Smart Choice MRI, WARF, & Promega: This Week’s Wisconsin Watch List

Xconomy Wisconsin — 

A capital-fueled expansion, a nine-figure acquisition, and two end-of-year awards are among the major recent headlines from Wisconsin’s innovation community:

—Smart Choice MRI, which is based in the Milwaukee area and operates six clinics in Wisconsin that provide relatively low-cost magnetic resonance imaging services, has raised $6.5 million in new funding. Milwaukee-based F Street Capital led the round, chipping in $2.5 million. Smart Choice plans to use the money to expand into Illinois, and possibly additional states after that. In a press release announcing the round, the company said its patients pay $600 or less for an MRI. That’s significantly cheaper than the average MRI cost of $2,948, Smart Choice said in the release, citing research from the Wisconsin Hospital Association.

—Crealta Pharmaceuticals, based in the Milwaukee area, is being acquired by Dublin-based Horizon Pharma (NASDAQ: HZNP) for $510 million. Horizon’s interest in Crealta, which buys specialty pharma companies with products on the market or close to reaching it, was built around gaining access to pegloticase (Krystexxa), the only FDA-approved treatment for chronic refractory gout. Crealta acquired the rights to pegloticase at a 2013 bankruptcy auction when it purchased Bridgewater, NJ-based Savient Pharmaceuticals, which had struggled to effectively market the drug.

Chief Investment Officer magazine presented Carrie Thome, director of investments at the Wisconsin Alumni Research Foundation, with one of its 2015 industry innovation awards. WARF said in a press release that in 2005, its investment strategy shifted to all-risk parity, where the focus is more on the allocation of risk than the allocation of capital. During the decade since, the foundation has grown its portfolio to $2.7 billion, an increase of about 120 percent.

—Promega, a manufacturer of reagents and other life sciences research tools based in the Madison area, had one of its products recognized as one of the 10 best innovations of the year by The Scientist magazine. The company’s NanoLuc Binary Interaction Technology, or NanoBiT, allows investigators to study and quantify protein interactions within living cells, even when few proteins are present. NanoBiT became available for purchase in February, and a starting package costs about $1,000.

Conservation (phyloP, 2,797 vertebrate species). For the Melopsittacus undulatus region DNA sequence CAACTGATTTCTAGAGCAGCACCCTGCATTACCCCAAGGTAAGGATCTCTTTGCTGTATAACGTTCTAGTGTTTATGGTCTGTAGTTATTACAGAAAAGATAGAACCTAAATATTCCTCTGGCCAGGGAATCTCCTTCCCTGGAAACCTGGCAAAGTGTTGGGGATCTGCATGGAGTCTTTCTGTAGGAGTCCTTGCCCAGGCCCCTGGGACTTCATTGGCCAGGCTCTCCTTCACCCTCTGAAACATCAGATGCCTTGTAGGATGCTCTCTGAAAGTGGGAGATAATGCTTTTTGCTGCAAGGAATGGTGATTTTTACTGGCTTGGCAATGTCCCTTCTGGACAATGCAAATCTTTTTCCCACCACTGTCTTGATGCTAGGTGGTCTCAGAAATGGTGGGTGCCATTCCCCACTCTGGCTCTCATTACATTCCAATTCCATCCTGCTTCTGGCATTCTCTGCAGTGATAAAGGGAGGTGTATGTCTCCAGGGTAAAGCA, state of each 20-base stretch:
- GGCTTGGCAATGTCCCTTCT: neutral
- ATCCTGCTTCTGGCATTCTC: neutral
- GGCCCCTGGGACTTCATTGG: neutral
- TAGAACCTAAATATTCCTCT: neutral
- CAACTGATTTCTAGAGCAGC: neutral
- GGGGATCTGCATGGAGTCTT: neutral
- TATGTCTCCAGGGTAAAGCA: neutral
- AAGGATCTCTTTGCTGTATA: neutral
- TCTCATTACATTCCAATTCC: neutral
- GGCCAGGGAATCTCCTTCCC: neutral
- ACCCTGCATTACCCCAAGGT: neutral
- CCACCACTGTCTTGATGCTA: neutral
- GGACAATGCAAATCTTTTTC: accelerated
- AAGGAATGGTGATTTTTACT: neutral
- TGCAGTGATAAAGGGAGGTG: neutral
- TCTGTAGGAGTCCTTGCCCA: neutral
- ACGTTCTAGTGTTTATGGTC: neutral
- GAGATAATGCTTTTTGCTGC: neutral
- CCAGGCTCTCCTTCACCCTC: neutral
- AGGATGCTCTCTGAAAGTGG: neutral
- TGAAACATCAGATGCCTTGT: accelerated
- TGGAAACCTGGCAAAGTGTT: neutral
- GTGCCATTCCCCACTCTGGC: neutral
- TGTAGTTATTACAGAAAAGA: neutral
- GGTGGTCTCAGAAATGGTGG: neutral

—The effort to make it easier for different companies’ electronic health records software systems to talk to each other is underway but slow-moving, leading to criticism from observers inside and outside the healthtech industry. Vendors such as Cerner (NASDAQ: CERN), Athenahealth (NASDAQ: ATHN), and Epic Systems—based in the Madison area—have started forming collectives so that the type of software used at a health system is less likely to inhibit the flow of medical data. Experts point to a more modern standard for data exchange and a nationwide patient identifier as two initiatives that could help improve “interoperability.”

—On a related note, Janesville-based Data Dimensions will continue digitizing veterans’ medical records and insurance claims for the next five years after the U.S. Department of Veterans Affairs extended the company’s subcontract. Since 2012, the VA has had Data Dimensions convert paper files through its prime contractor, Systems Made Simple, part of Lockheed Martin (NYSE: LMT). In a press release, Data Dimensions said the new deal, along with another subcontract it was awarded by SMS earlier this ear, will support the construction of a 23,000-square-foot government records storage facility beginning in early 2016.

—Engineered Propulsion Systems, a startup based in Western Wisconsin that makes airplane parts, has raised $1.4 million from investors, according to an SEC filing. According to the company’s website, it’s developing a lightweight diesel engine for general aviation that emits less carbon dioxide than competing diesel engines. Engineered Propulsion has to date raised a total of $16.2 million, according to a Milwaukee Journal Sentinel report.

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